The game begins and I learn that the aquatic version of Brenner is called Andrew Moon; he is soon describing Ipswich’s third choice shirt. “It’s what I am going to call maroon shirts with dark red stripes” says Moon, revealing straightaway that he is either colour blind or has no words in his vocabulary for dark blue.  Much like Brenner would, he soon proceeds to tell us that “Paul Cook is watching the game very casually, with a mug of coffee in his hand”.  Very quickly it is apparent that Moon has the same book of commentator’s words and phrases as Brenner.  “Naylor goes to ground” he says as the Pompey number four scurries into a burrow.  Minutes later Town earn a free-kick close to where the touchline meets the by-line; it’s“ a glorified corner” according to Moon; it’s not a phrase I’ve yet heard trip from the mouth of Brenner,  but it would be worthy of him.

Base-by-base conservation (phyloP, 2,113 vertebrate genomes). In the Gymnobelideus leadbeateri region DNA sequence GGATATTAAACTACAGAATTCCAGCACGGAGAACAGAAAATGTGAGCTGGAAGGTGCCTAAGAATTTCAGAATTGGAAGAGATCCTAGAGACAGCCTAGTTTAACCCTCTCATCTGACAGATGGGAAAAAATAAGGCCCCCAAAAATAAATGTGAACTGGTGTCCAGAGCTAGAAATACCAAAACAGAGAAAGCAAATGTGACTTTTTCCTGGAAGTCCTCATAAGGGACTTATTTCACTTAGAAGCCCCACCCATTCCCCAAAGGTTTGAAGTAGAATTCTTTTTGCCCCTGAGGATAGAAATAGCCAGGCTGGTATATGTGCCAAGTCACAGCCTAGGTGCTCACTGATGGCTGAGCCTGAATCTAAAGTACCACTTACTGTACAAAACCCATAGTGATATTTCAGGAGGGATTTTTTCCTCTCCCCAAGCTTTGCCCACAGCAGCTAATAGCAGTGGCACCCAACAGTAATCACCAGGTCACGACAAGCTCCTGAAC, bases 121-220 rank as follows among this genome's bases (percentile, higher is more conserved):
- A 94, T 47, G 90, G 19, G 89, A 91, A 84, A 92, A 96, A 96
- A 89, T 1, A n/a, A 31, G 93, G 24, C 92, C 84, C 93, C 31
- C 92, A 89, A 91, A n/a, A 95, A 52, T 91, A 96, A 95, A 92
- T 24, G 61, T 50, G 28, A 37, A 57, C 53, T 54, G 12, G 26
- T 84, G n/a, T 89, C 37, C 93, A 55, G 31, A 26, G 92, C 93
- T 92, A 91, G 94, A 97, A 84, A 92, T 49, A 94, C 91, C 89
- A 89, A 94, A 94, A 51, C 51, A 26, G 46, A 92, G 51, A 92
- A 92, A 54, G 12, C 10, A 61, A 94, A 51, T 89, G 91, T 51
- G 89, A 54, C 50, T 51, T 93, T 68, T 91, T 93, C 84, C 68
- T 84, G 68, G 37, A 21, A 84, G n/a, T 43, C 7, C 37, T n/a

Fourteen minutes pass.  “No significant opportunities at either end as yet” says Moon.  Four minutes later Jack Whatmough fouls the oddly named Keanan Bennetts. “Surely, has to be a booking” says Moon showing admirable impartiality and honesty worthy of the BBC and its Reithian values.   Craig McGillivray makes a decent flying save from little Alan Judges resultant free-kick.  Moon emulates Brenner by mentioning the weather, “Spring not quite here yet” he adds, giving closure to the subject.

Nearly half an hour has gone and the oddly named Keanan Bennetts wins the game’s first corner, excluding ‘glorified corners’ that is.  Four minutes later a fine passing move ends with an exquisite through ball from Gwion Edwards, which sends James Norwood into the Pompey penalty area where slightly unexpectedly he lashes the ball into the far corner of the net past a motionless McGillivray. Town lead 1-0, “… probably deservedly so, on play” says Guy Whittingham grudgingly and weirdly implying that there is another means to assess who deserves to be winning other than ‘play’.  I suspect the ‘Whittingham method’ may be based on which team is wearing shirts with a crescent moon and star badge or contains players with the surnames Harness, Cannon and Raggett.